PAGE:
Once a summoners has been used as a seed, their return of new summoners per API call diminishes substantially. We mark these summoners as polled: true so that whenever we pull a new seed summoner, it won't be an exhausted seed.

Technologies & Running Your Own League of Feed

League of Feed is built on Meteor 1.2.1. To build League of Feed locally, install Meteor and pull League of Feed's files from github. You will need a settings.json file:

  "riotApiKey": "secretKey"

Run League of Feed by cding to the folder with League of Feed and running meteor --settings /PATH/TO/settings.json. If you haven't specified a port through --port, Meteor defaults to 3000. You should be able to see your local copy of League of Feed at localhost:3000.

Admin functions are located at /admin. You can use these functions to bulk add/modify data to your database.

League of Feed also employs Chartist to generate its charts, Velocity.js for complex animations, and Google Fonts/Typekit for its typography.


League of Feed is incredibly unfinished. In fact, a stop on the roadmap is to write out a more coherent roadmap.

Some housekeeping things to do:

  • set up error management
  • DRY/refactor some of the code
  • consider migrating to Meteor 1.3
  • look into self-hosting a MongoDB on DigitalOcean or similar
  • fix up some of the hacks
  • figure out scaling (we can't call 600k data points on each graph)
    • or can we (if we queue)
  • speaking of, set up a queue to collect data on a schedule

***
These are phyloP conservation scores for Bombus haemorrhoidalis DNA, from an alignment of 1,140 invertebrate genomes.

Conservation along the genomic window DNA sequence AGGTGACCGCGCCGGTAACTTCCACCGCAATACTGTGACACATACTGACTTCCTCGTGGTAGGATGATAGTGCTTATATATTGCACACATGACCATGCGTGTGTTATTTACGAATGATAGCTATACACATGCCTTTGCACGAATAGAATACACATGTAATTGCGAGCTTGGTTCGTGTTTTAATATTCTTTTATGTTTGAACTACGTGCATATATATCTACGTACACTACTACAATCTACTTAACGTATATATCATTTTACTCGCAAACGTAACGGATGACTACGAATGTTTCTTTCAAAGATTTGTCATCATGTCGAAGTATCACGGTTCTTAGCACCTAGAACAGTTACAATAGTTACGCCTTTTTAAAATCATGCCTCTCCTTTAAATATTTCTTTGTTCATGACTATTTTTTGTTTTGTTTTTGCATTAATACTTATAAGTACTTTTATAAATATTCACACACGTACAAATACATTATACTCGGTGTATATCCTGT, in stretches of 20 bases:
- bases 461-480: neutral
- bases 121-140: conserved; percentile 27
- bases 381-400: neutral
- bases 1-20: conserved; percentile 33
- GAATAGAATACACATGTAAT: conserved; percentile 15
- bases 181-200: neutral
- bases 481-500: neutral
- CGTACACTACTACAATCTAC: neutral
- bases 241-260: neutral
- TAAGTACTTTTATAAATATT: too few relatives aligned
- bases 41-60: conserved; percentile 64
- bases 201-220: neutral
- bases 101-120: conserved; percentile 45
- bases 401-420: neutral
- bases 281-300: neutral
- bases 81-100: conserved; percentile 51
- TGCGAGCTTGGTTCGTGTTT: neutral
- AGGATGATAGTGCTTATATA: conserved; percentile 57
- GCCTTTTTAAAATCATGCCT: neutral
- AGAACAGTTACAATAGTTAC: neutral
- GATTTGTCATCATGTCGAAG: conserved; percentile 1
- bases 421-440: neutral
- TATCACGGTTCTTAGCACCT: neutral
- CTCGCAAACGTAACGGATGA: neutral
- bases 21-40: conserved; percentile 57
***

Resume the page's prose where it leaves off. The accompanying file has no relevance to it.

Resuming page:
Some functionality to add:

  • user accounts
  • verify summoners
  • follow people and mutually friend/be friended
  • track avg mastery gain and project time to mastery
  • leaderboards
  • higher fidelity data/more ways to visualize data
  • ability to compare data between summoners/to aggregate/etc

Some odd things I would like to do:

  • write a nicer, user-friendly looking, roadmap and link it to /secretsgg
  • rename all my methods to use rito instead of riot

The Dream

Features we thought would make it and did not.

It also uses some math to recommend a new champion for you to feed with have fun with, based on what champions people with similar champion masteries to you tend to play. This side menu also has the summoner's Recommended Champion.

Recommending a Champion

The champion recommendation is based on a comparison between the summoner's data breakdown and other summoners with similar breakdowns. In its current rendition, League of Feed's formula for comparison isn't particularly adaptive. League of Feed assumes that the type of champion you prefer to play, the Champion Tag, is the most important factor in determining 'champion fit'. It looks for other users with a similar percent breakdown and collates them. Then, it looks at the cumulative champion mastery and sorts out the highest mastery. In more detail:

  1. Collects the summoner's champion preferences as an array of objects that reflect the percent breakdown of each Champion Tag
  1. Finds other users with +/- similar percentages, filtering from the highest (eg. pull 500 summoners with a similar top percent of Champion Tag) to the lowest (eg. from these 500, then pull 100 summoners with a similar 2nd top percent of Champion Tag)
  2. From this filtered set of summoners, aggregate champion mastery as an average of relative mastery
  3. Return the champion with the highest average mastery that the summoner has not yet mastered